As world leaders met for the G20 in Hangzhou, China, the Philippine government announced that it had sighted new Chinese vessels in the vicinity of Scarborough Shoal that included Chinese Coast Guard cutters and barges that might be precursors to reclamation and airfield construction like China has done at other shoals and reefs in the Spratly Islands. Philippine President Rodrigo Duterte called the reports from his military “unsettling” and his government is demanding explanation from the Chinese embassy.
But a Chinese Ministry of Foreign Affairs spokeswoman said that “China has…not taken new actions” and that “some people are hyping the situation by spreading that kind of information.” Subsequent evidence appears to back up her claim. As photographs of the purported barges and construction vessels have been released, they do not appear to justify concerns about imminent Chinese construction at the shoal, but do indicate China remains prepared to deny Filipino fishermen access to the shoal’s rich fishery, in violation of July’s Hague ruling under the U.N. Law of the Sea.
Admiral Richardson, the United States Chief of Naval Operations, revealed that Chinese reclamation at Scarborough Shoal appeared imminent this past March. Less than 200 nautical miles from Manila, military facilities like those China has built in the Spratlys, with airfields, hardened hangers, radars, and possible missile emplacements, would be a substantial threat to the Philippines and a major regional provocation. Since those March revelations, President Obama has reportedly warned President Xi personally on multiple occasions not to pursue similar construction at the shoal, and there may have been substantial behind-the-scenes efforts on the part of the U.S. to deter Chinese activity there.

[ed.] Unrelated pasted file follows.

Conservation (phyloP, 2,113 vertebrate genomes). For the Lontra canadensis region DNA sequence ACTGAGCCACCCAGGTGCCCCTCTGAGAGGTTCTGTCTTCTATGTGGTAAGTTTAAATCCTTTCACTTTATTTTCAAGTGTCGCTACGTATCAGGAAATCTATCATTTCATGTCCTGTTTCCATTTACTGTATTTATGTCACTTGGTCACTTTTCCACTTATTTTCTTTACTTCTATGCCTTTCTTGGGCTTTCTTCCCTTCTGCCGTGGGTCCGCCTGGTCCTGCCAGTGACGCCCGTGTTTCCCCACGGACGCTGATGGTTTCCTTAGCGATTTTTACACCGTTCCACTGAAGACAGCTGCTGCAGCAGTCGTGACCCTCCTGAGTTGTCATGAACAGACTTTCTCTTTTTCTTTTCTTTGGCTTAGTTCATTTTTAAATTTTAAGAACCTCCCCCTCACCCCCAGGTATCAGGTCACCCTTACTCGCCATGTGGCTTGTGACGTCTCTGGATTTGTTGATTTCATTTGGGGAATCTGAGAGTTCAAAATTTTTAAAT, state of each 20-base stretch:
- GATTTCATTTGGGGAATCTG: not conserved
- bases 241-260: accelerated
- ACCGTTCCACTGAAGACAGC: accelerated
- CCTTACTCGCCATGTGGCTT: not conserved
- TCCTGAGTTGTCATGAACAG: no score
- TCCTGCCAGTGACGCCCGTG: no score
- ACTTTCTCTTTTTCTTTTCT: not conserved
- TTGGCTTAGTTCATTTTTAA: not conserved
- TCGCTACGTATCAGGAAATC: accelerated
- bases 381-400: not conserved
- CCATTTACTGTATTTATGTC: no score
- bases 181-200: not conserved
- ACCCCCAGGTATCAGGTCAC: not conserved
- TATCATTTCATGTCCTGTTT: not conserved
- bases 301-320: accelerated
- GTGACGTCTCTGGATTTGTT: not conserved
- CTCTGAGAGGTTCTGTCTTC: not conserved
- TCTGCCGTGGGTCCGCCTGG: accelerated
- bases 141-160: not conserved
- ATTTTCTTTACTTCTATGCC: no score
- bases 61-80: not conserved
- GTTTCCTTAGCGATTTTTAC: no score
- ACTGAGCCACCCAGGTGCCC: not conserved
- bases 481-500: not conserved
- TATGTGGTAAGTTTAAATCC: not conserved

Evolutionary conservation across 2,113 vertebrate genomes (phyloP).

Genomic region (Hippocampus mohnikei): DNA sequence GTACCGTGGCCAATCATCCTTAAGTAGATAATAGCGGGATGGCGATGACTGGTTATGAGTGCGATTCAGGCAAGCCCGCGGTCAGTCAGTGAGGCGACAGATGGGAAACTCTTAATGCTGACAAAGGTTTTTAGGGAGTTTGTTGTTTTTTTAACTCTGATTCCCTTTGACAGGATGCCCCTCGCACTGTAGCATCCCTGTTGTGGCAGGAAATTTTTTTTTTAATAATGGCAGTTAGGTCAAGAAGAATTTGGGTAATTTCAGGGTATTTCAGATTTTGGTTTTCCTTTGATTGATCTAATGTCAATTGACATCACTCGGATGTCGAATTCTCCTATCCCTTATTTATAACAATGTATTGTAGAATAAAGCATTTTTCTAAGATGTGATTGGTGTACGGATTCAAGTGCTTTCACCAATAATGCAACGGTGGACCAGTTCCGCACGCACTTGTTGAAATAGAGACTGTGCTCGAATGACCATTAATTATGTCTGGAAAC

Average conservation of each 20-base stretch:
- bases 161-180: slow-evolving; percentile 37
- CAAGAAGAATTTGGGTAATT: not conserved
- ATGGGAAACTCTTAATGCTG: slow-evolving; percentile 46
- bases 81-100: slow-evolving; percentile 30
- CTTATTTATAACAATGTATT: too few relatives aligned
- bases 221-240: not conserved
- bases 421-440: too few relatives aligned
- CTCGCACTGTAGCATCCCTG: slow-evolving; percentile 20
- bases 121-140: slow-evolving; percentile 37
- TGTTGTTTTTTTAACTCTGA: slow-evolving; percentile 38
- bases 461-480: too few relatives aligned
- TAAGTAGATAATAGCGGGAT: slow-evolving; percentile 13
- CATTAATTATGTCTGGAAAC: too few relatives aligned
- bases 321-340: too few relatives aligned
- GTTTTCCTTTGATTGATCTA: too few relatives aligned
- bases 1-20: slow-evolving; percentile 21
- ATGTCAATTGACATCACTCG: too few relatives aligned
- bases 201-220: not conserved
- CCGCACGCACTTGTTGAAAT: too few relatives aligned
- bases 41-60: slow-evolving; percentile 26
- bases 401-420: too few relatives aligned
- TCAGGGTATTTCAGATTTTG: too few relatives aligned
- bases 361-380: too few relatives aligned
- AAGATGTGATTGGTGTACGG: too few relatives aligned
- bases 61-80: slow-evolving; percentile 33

Reclamation would not only be a rebuff of U.S. efforts, but the news also interrupted the G20 conference China was hosting, at which China was clear it did not want South China Sea issues brought up. News that China may have moved preliminary reclamation equipment to Scarborough Shoal was therefore a surprise to analysts who believed that if China did intend to reclaim the shoal, it would not do anything until after the conference in Hangzhou.
However, the photographs the Philippines used to make its assessment do not show barges or dredging equipment. Many of the photos, published over the weekend by the Philippine Secretary of Agriculture on Facebook and later released by the Department of National Defense, do show the “blue-coloured” vessels described by the Philippine Secretary of Defense, but they are not barges. Still other ships were described as having suspected “cable-laying” equipment that is more likely trawl-net reels or other longline fishing equipment. Absent additional evidence, this apparent exaggeration of Chinese activities by the Philippines, combined with Philippine President Duterte’s recent insult of President Obama, may make it harder for the U.S. to continue to credibly deter Chinese activity at the shoal.